public class ReOrdering implements Runnable {
    int one, two, three, four, five, six;
    volatile int volaTile;

    public void run() {
        one = 1;
        two = 2;
        three = 3;
        volaTile = 92;
        int x = four;
        int y = five;
        int z = six;

The assignments of one, two and three may be reordered, as long as they all happen before the volatile write. Similarly, the x, y, and z statements may be reordered as the volatile write happens before all of them. The volatile operation is often called a memory barrier. The happens before guarantee ensures that read and write instructions of volatile variables cannot be reordered across a memory barrier.

The happens before guarantee has another effect: When a thread writes to a volatile variable, then all other variables - including non-volatiles - changed by the thread before writing to the volatile variable are also flushed to main memory. When a thread reads a volatile variable it also reads all other variables - including non-volatile - that were flushed to main memory together with the volatile variable.

© Bruce Eckel "On Java 8"

I must have misunderstood something because this code doesn't work like this

public class Reordering {
    private int x;
    private volatile int y;

    public void writer() {
        x = 1;
        y = 2;

    public void reader() {
        if (y == 2) {
            if(x == 0) {
                // X assignment is happens-before for
                // volatile Y assignment
                // so X can't be 0 when Y equals 2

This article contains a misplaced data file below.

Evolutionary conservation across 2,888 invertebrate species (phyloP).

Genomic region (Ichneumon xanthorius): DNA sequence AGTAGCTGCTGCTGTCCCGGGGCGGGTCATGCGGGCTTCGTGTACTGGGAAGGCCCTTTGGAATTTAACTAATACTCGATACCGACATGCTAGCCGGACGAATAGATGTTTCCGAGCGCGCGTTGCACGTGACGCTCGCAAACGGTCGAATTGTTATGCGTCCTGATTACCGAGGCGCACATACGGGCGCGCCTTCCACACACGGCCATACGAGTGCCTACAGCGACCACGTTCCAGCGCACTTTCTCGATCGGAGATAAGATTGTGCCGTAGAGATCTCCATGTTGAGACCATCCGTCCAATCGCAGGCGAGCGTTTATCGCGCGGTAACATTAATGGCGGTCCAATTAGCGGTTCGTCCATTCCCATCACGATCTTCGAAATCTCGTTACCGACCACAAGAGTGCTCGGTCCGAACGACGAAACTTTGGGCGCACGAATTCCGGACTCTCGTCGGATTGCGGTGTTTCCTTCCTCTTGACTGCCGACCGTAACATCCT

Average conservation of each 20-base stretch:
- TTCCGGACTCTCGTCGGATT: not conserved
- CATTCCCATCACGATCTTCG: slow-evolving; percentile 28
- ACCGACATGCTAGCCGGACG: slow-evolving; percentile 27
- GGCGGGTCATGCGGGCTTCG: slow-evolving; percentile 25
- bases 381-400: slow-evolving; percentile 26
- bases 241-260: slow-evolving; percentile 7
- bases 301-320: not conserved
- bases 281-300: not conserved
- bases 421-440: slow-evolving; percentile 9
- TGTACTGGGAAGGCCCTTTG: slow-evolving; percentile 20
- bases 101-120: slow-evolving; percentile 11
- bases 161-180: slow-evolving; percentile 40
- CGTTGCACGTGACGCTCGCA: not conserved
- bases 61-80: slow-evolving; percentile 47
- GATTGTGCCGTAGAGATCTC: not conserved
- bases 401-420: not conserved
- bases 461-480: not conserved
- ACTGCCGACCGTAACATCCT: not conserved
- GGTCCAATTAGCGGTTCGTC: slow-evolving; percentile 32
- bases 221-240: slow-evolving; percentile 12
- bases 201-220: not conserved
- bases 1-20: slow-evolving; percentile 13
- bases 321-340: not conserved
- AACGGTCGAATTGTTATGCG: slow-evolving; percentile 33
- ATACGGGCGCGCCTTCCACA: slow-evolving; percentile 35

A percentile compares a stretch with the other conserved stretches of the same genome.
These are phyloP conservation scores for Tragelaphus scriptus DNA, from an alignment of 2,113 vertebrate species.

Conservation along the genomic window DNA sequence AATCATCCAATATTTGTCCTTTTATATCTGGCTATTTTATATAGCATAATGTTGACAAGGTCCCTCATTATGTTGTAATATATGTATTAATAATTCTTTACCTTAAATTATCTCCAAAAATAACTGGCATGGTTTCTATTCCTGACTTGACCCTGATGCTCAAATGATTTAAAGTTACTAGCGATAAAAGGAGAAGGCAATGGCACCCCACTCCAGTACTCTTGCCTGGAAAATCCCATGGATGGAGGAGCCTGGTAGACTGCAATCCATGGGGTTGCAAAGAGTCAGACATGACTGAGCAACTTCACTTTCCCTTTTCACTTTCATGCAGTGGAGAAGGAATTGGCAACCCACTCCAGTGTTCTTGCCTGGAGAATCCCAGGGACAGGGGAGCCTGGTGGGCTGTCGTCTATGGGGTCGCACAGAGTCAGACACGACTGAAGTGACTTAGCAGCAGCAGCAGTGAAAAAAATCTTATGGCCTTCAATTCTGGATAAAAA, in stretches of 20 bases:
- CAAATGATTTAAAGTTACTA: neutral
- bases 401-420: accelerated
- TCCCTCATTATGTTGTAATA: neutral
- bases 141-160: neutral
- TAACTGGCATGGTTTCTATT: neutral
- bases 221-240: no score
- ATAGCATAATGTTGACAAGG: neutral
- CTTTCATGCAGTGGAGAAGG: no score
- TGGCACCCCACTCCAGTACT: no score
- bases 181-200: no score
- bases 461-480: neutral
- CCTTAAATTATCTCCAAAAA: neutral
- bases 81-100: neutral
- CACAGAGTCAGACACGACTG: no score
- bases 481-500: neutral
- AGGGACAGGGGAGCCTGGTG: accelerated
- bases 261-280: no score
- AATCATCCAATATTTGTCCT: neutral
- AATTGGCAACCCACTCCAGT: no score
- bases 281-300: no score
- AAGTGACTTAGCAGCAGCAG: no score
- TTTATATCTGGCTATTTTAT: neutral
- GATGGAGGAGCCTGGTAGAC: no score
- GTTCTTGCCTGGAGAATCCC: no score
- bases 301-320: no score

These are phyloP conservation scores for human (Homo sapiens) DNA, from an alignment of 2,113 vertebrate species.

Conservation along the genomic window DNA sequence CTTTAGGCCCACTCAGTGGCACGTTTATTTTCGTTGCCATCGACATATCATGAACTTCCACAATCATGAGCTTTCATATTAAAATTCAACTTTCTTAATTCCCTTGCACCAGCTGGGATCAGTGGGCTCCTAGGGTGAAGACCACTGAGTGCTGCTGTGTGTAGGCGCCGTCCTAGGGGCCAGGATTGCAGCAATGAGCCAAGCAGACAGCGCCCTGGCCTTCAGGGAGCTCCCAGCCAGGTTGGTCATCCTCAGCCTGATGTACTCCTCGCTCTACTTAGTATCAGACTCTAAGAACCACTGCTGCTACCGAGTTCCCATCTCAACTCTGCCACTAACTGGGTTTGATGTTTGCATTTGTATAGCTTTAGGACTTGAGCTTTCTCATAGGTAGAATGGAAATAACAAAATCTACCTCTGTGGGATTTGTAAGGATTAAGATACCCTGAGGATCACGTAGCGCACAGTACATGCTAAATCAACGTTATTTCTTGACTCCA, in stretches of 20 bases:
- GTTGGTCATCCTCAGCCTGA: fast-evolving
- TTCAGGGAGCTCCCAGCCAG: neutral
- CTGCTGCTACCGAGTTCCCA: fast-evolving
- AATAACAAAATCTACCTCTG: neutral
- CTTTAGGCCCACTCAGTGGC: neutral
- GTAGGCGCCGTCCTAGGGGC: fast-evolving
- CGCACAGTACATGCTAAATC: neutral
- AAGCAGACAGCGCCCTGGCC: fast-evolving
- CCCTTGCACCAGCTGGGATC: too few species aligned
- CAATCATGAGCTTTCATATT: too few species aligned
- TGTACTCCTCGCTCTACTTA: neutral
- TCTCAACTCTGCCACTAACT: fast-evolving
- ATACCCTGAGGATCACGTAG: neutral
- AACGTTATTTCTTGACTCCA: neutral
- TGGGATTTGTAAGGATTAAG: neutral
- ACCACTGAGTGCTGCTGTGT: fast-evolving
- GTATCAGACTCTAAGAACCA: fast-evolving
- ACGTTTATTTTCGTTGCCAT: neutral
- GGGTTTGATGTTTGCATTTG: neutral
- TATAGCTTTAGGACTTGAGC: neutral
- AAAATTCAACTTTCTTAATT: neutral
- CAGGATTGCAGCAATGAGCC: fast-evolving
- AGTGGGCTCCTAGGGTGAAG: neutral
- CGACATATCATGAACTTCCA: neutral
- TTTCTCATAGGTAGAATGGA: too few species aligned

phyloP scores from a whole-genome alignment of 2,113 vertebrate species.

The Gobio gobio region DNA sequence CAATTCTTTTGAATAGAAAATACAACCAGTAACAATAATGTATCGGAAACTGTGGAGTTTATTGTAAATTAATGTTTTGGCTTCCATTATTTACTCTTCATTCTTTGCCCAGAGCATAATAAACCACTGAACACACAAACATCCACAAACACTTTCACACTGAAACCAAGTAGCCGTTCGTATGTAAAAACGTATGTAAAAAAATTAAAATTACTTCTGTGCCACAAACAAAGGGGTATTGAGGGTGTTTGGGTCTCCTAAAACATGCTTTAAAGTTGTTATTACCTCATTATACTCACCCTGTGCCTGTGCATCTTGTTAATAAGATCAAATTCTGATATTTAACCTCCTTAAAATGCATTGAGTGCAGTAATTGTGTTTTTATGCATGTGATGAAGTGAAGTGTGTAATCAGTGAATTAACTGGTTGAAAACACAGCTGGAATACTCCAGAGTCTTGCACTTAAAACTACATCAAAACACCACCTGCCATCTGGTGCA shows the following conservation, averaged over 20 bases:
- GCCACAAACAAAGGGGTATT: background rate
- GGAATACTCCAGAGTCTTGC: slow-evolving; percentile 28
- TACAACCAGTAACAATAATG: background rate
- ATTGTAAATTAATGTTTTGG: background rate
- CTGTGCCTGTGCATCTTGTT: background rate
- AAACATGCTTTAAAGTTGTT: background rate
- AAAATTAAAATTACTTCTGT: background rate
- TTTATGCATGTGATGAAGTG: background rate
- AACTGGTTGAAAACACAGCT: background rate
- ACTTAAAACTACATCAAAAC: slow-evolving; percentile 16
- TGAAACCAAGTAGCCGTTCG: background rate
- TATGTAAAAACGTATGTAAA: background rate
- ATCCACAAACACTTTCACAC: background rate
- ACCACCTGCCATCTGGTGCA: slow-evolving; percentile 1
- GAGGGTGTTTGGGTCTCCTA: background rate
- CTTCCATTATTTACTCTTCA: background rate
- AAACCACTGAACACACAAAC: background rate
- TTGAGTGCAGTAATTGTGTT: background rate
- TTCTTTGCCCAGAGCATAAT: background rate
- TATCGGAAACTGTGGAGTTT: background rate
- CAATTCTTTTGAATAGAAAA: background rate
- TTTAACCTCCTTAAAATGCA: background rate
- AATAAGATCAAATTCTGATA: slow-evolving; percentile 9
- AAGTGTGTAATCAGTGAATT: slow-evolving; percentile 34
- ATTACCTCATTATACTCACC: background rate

throw new RuntimeException();

            x = 0;
            y = 0;

    public static void main(String[] args) {
        Reordering reordering = new Reordering();

        Thread thread = new Thread(() -> {
            while (true) {


        while (true) {
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  • i think your example is complicating this by having the 2 threads both write to the same variables, the 2 threads are getting interwoven unpredictably. – Nathan Hughes Jul 12 '18 at 9:16
  • @NathanHughes at first, I can't imagine the execution path which can lead to such a state. At second, how it can be possible to reproduce reordering without more than one thread? – Sergey Gornostaev Jul 12 '18 at 9:20
  • 3
    This is a simple race condition that happens with or without volatile. – Tudor Jul 12 '18 at 9:23

I think, the problem can occur when the writer tread has just set x=1, while the reader is already in the if block (before the variable assignments):

reader             writer state
-----------------  ------ --------
stops before x=0          x=1, y=2
                   x=1    x=1, y=2
x=0                       x=0, y=2
y=0                       x=0, y=0
                   y=2    x=0, y=2
reader will throw
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